She wept, not for joy, but because she suffered from both youth-onset diabetes and rheumatoid arthritis, and had not yet secured a job, and had therefore no access to affordable job-related insurance to replace the school’s plan (a plan by which she would no longer be covered upon graduating). She wept because, despite all the high talk of the “Market” and its “forces,” and of that mythic abundance that supposedly abounds when supply meets demand, she was, quite simply, uninsurable.     Even if she could have afforded to pay the premiums, private insurance would have refused to cover the very conditions for which she most needed insurance.

Those who disagree with my outrage at this will speak here of “complexities.”   I am aware that this is a complex issue, and I am aware that the answer is not simple (or at least not simple-minded) charity.   After all, even the Nazis gave bread to the poor, at least at first.   The Nazi example chastens us that we should always look deeply into the motives and methods of any model of charity we might endorse.  

But the situation I have just described, regarding my college friend and many more like her, is simply, patently, perversely unreasonable.   There must be a point at which reason – and reasonable kindness – prevails, mustn’t there?


Frankly, at this point, I do not care what it is called – whether it goes by the name “socialized medicine” or by some other, less offending moniker – but the fact remains that there are countries all over the globe, of every stripe of politics and resource, that are delivering efficient and affordable, if not free, health care options to their citizens. The quality of this care, moreover, often beats the best that the American medical market seems to provide; in fact, we’re pretty low on the totem pole when it comes to the effectiveness (total or partial) of our care system.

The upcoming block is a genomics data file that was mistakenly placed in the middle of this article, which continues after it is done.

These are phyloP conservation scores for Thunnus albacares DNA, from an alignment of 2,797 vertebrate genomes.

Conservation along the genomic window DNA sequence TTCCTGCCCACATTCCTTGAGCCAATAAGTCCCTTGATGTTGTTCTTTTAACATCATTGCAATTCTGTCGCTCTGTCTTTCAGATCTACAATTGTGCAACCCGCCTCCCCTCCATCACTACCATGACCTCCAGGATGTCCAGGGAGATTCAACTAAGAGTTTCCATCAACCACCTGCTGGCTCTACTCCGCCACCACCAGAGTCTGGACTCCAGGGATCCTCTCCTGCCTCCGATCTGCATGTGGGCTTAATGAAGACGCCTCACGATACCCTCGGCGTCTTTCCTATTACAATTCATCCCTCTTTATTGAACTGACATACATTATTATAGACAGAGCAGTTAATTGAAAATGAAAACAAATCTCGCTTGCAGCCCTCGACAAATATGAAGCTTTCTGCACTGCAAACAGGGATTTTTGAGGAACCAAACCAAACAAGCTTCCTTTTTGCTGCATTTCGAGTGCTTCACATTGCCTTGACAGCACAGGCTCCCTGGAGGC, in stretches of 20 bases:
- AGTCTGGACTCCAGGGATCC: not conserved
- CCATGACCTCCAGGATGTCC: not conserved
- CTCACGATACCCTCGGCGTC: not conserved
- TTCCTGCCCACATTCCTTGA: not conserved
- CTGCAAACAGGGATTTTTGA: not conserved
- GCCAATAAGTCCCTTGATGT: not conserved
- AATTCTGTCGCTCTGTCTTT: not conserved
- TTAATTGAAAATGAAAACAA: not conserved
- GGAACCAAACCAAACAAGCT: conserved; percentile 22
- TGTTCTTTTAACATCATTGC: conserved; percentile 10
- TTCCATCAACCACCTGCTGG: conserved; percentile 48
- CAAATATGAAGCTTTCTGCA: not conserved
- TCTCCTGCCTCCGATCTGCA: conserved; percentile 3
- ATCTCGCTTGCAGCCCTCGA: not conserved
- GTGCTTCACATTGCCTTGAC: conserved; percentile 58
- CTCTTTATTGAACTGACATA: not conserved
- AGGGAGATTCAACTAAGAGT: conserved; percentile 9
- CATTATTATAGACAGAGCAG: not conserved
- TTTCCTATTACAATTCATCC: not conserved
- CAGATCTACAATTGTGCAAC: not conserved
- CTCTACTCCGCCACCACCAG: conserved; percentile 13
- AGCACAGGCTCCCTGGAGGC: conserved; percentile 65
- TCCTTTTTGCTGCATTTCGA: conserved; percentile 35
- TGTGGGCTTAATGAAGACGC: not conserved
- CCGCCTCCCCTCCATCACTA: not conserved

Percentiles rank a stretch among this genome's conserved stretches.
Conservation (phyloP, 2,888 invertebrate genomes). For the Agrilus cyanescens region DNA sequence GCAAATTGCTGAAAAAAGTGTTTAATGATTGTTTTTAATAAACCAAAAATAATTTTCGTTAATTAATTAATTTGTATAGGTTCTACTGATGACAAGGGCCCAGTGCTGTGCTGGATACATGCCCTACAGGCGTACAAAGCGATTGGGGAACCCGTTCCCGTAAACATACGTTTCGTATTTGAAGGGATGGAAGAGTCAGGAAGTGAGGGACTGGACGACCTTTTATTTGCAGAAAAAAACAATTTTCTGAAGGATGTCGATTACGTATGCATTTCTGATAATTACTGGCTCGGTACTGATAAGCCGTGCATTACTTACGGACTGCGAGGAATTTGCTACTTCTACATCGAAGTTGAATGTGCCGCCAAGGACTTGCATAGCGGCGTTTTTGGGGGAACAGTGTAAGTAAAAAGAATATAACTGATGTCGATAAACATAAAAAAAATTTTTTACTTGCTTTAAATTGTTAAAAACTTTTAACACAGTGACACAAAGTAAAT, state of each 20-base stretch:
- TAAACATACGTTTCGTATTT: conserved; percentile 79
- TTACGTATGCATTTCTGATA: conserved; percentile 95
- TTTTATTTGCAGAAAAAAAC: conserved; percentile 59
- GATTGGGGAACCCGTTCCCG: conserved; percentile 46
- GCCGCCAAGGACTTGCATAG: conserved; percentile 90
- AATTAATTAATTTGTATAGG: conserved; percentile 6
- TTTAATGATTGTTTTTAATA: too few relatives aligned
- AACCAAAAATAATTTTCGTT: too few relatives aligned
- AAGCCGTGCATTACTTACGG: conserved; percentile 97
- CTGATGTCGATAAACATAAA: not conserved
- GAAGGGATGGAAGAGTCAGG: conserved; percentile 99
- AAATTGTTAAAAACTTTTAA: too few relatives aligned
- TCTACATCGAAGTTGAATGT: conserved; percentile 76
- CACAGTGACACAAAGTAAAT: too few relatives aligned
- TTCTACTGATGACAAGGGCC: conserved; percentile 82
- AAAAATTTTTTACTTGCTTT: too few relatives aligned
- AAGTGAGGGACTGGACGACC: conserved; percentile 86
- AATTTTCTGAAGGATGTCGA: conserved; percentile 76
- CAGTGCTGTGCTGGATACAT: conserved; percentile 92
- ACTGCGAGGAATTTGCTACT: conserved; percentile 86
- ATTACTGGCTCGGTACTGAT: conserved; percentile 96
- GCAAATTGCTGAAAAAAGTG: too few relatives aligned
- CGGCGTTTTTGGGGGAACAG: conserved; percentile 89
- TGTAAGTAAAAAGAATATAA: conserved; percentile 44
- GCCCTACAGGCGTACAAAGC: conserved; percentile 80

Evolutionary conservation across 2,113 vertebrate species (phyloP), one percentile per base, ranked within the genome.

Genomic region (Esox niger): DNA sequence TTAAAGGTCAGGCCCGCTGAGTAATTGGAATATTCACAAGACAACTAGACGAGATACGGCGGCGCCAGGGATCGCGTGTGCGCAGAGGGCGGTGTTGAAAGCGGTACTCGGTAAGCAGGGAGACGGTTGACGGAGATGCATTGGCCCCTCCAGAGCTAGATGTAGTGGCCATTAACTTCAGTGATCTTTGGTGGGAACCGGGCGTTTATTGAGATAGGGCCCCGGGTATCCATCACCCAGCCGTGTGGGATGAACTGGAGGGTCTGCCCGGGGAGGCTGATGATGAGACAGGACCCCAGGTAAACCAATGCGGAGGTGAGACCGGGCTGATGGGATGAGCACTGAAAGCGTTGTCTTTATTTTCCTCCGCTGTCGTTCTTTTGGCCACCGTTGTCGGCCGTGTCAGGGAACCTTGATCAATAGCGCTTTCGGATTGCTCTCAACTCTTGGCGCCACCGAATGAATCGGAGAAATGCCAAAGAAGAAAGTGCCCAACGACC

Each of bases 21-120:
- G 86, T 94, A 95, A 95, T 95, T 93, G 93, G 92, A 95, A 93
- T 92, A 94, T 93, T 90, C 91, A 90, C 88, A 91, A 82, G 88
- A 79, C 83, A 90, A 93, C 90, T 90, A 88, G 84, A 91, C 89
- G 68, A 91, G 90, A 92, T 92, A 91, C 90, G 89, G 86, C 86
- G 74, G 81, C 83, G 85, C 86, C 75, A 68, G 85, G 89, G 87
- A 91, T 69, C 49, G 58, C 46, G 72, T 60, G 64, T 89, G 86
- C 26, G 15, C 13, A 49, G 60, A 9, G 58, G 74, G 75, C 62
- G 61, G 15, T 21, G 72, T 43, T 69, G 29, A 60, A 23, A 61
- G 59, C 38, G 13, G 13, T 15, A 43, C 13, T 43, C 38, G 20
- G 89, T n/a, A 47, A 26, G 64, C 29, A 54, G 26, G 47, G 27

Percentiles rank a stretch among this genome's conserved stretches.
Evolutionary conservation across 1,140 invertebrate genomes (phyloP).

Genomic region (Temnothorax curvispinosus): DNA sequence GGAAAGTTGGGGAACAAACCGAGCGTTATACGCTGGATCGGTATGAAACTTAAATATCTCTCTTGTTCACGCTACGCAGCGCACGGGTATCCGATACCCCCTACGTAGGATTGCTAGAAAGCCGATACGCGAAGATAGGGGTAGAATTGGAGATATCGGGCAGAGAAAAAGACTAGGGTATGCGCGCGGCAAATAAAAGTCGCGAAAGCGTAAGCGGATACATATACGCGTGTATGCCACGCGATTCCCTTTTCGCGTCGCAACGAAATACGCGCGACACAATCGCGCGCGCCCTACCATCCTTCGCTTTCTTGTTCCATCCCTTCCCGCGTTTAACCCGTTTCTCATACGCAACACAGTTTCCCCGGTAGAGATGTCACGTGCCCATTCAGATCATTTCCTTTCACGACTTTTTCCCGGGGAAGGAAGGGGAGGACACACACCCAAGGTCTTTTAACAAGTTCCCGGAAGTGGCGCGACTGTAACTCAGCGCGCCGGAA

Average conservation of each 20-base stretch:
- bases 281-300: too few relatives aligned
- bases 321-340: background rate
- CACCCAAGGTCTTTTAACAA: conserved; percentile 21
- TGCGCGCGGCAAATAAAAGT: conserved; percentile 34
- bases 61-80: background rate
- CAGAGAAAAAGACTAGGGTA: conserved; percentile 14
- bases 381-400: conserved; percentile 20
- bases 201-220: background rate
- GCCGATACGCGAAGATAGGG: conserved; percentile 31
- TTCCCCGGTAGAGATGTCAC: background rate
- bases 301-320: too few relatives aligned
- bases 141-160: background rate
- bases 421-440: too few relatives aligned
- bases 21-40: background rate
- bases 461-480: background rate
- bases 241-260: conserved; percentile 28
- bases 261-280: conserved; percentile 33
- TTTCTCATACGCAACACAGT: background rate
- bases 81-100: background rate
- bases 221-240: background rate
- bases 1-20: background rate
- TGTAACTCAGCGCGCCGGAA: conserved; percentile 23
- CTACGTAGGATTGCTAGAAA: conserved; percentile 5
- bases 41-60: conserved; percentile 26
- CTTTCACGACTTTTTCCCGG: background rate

So, to be blunt, call it what you will, but I am tired of waiting. Health care, by my lights, should be readily available, highly effective, and free. I have little interest in discussing anything short of that anymore. Nor am I interested in discussing or rehearsing the reasons given as to why we can’t do it.   Such reasons are simple lies, and should be named as such.   Like the other countries that are doing it, we can do it.   The fact that we Americans aren’t amounts to little more than simple foolishness and petty jingoism.

Too often, human beings are made to suffer so that the comforting word choice of a few powerful individuals can remain untarnished, or for some idiocy of ideological gluttony. Systems are put in place to preserve the systems themselves, and not the lives put in their care.   Why do we (who with all our talk of affluence and education relative to those “less fortunate,” should certainly know better) allow such gluttony to continue?

We will be judged, I am told, by how we have cared for the “least of these” among us. Let us, for once, be honest: The least among us deserve better – better, certainly, than we have offered them thus far.